Production of Common Values within the Mineral Repository of Zurich
Since the Roman period, the city of Zurich has built with Buchberger sandstone from Lake Zurich’s Obersee. Already being vividly used in the Middle Ages, building in stone in Zurich started due to fire regulations and as a manifestation of social status. Between 1850 and 1910, this sandstone became crucial to the construction of Zurich’s representative buildings: the new main station, the Bahnhofstrasse, and Semper’s building for the ETH. After the First World War, the demand for local natural stone diminished due to easier transport options for imported alternatives, and their replacement with new artificial stones such as concrete or brick. Today, the quarry is still as one of four by Lake Zurich’s Obersee operated and maintained by Kuster AG, and recently received greater importance in the field of preservation heritage.
By extracting this common-pool resource and processing its materials, common values are created. Sandstone, as a sedimentary solid material, implies the long and visible further processing by hand and machine. Precise labor skills leave visible traces on the material, and the stone gains additional value through precise hand carving. The more the sandstone is handled, the more valuable it becomes. In this way, the Buchberger sandstone creates visible values, such as an artistic labor value, which is inherited and highly art-historical, a representational value for the city itself. The effort of labor with the material of sandstone creates common values. Through processing material commonly, a common identity for the citizens is created.
By negotiating working conditions through the physical effort involved in stone extraction, which led to sickness, deaths and strikes, appreciation for the material itself occurred amongst the stone workers themselves, who formed new organizations of common practice. Starting with the “zur Zimmerleuten” guild in the early-fourteenth century, where market and trade knowledge were shared, the “Zürcher Steinarbeiterorganisation”, founded in 1846 as the first labor organization in Switzerland, introduced principles of welfare, such as provisions for old age, widows, and health.
Furthermore, the embodiment of labor within the material of stone is strongly connected to the physicality of the workers. Every hand operation on the material leaves traces. The value of sandstone facades is generated by the sheer effort that goes into any building with high craftmanship. Signs of authorship, skills and belonging are shown on each facade within the city, for example through stone mason signs.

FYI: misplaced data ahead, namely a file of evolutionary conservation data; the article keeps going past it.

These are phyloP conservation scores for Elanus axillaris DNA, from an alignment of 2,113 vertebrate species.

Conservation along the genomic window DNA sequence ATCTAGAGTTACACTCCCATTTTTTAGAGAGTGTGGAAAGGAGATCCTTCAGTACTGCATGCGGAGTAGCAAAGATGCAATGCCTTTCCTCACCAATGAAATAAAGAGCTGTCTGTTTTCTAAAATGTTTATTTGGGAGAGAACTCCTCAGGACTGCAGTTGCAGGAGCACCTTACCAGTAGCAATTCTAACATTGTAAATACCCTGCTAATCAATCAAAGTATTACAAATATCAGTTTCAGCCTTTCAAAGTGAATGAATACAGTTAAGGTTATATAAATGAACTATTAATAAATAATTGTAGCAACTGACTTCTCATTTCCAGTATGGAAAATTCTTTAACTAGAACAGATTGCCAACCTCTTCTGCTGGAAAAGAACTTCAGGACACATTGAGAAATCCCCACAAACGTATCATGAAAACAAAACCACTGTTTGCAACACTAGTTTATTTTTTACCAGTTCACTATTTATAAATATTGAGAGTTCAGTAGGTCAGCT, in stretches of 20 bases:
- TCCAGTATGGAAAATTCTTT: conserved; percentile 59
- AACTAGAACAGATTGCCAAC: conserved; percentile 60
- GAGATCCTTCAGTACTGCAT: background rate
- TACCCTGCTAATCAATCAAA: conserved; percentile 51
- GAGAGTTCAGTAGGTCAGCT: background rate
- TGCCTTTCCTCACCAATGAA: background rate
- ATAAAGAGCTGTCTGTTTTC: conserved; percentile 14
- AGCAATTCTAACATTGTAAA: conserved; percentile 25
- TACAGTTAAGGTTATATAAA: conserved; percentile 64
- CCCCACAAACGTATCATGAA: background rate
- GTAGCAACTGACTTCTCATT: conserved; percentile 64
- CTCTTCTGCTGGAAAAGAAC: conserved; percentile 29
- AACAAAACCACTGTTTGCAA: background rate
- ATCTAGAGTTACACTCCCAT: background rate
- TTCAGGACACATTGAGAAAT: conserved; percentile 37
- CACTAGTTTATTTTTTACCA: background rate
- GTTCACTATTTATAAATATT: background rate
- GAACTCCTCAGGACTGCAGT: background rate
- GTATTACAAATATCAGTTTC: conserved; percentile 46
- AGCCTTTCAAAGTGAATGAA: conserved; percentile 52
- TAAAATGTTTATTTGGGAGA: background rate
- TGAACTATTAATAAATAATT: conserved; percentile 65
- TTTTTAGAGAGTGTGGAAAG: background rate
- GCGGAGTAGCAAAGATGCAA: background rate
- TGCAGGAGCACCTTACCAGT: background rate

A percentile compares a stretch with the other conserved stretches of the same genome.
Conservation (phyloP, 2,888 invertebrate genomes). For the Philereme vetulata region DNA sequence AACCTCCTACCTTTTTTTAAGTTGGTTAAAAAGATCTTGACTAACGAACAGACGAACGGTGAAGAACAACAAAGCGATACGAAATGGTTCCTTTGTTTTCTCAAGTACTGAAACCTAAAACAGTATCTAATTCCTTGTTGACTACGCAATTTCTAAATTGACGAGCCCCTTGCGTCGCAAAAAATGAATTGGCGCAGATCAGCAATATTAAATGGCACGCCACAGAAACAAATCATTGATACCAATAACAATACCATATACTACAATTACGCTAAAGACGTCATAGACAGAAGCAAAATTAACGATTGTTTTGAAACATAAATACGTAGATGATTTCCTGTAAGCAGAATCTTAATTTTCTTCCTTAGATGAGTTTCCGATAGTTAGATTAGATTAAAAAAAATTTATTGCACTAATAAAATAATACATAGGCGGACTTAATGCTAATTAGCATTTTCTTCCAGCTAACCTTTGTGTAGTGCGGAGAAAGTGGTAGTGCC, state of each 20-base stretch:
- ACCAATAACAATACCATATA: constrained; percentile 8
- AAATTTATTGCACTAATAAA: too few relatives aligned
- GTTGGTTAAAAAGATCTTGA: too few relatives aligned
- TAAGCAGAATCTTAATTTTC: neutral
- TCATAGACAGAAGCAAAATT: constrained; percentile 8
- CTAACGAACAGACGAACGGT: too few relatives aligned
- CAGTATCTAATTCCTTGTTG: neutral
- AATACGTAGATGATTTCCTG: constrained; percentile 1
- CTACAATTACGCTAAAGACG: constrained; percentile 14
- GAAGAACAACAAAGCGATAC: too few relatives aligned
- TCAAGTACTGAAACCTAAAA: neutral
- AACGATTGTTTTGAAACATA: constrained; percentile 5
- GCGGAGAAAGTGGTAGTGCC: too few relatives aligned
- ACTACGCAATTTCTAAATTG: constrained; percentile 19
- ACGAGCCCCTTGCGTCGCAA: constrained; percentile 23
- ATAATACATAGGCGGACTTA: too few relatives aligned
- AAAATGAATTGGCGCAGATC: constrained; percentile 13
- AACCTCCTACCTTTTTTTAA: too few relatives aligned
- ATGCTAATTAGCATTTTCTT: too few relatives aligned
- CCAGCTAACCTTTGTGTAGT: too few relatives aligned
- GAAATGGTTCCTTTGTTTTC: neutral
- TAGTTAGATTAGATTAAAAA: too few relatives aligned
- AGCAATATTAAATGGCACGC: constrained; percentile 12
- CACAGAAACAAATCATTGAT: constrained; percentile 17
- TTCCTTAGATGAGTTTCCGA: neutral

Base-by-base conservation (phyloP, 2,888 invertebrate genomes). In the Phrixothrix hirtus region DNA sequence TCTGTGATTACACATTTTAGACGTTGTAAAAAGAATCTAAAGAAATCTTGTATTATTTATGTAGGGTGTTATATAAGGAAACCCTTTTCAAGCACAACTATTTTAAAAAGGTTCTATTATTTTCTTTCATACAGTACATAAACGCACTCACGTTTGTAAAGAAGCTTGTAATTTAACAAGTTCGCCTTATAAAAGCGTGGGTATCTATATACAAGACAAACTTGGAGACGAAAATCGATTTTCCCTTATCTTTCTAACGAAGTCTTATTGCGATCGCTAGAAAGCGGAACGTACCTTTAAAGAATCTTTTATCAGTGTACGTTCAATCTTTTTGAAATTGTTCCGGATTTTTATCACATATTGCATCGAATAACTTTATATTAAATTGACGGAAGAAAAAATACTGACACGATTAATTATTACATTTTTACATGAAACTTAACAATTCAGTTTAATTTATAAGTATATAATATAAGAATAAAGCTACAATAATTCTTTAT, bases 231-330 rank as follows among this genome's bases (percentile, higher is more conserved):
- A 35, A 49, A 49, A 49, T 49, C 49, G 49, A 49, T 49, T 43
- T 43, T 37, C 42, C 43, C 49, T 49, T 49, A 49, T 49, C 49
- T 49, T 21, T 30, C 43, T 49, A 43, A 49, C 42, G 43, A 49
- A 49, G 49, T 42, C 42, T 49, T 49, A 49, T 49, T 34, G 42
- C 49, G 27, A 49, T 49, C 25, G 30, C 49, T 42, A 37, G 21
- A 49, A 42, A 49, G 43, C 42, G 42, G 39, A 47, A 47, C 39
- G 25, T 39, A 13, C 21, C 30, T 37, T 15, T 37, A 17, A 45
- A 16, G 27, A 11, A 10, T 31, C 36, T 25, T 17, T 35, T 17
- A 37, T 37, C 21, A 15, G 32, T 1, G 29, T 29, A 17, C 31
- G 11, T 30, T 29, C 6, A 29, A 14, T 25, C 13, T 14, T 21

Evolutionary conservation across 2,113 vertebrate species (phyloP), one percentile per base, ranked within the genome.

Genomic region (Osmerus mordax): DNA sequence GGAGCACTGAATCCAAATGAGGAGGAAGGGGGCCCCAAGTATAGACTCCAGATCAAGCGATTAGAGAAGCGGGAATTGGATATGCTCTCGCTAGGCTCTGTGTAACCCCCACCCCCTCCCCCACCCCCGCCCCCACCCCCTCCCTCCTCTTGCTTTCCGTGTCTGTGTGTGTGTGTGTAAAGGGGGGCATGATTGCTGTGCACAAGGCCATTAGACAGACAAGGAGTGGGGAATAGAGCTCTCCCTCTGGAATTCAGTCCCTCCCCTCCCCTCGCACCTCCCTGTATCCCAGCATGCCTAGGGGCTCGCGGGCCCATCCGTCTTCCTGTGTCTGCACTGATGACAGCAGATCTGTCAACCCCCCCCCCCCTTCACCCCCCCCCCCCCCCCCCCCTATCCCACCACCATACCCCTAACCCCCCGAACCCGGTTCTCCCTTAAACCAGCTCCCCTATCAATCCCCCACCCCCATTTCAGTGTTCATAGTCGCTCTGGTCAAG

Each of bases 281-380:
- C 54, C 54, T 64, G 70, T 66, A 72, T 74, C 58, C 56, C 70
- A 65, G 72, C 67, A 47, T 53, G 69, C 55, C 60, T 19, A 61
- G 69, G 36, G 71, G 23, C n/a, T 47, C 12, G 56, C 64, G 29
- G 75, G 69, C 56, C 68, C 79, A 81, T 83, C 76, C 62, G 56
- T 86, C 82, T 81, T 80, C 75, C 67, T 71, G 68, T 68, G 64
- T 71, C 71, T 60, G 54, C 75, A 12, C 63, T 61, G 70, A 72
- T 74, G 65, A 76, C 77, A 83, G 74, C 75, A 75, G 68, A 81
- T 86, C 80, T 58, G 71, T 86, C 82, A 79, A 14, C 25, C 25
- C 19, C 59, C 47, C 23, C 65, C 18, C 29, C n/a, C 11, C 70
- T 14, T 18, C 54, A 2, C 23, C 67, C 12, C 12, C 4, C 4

Within today’s globalization and technologization, the local stone industry in Switzerland is under strong pressure from foreign competition, especially from China, due to the complex refinement process. In order to remain competitive, new technologies are increasingly being used, causing a shift from material to immaterial labor. The younger generation, which seems to be becoming more and more sparse, is losing its direct connection to the material.
All these aspects give a specific texture to our city of today through physical craftmanship. The patchwork-like facades show signs of care-taking and authorship, but also of conflicts. Bringing back the impact of labor to our facades, by starting again in building with the sustainable material of natural stone, must be considered if we want to have a representational city of common value.
Albertini, Giovanni, et al. Hundert Jahre Steinarbeiter Zürich, 1846-1946 : (grosse) Jubiläumsfeier (verbunden mit) Veteranenehrung, Zürich, 23. März 1946. 1946.
Niggli, Paul, and Francis de Quervain. Die Bodenschätze der Schweiz. E. Rentsch, 1941.
Kündig, Rainer. Die mineralischen Rohstoffe der Schweiz. Schweizerische Geotechnische Kommission, 1997.
Sandstone slab in the harbour of Schmerikon showing two workers loading stones.
Stone quarry work.
Company archive Kuster AG, 2018.
Stone masons transport a sandstone block.
Partei der Arbeit des Kanton Zürichs (PdAZ), Schweizerisches Sozialarchiv, ca. 1950.
Stone masons signs at the Fraumünster in Zurich.
Reiz, Nathalie, Zurich, 2022.
Traces of paint attack on the facade on the Bahnhofstrasse in Zurich.
Reiz, Nathalie, 2022.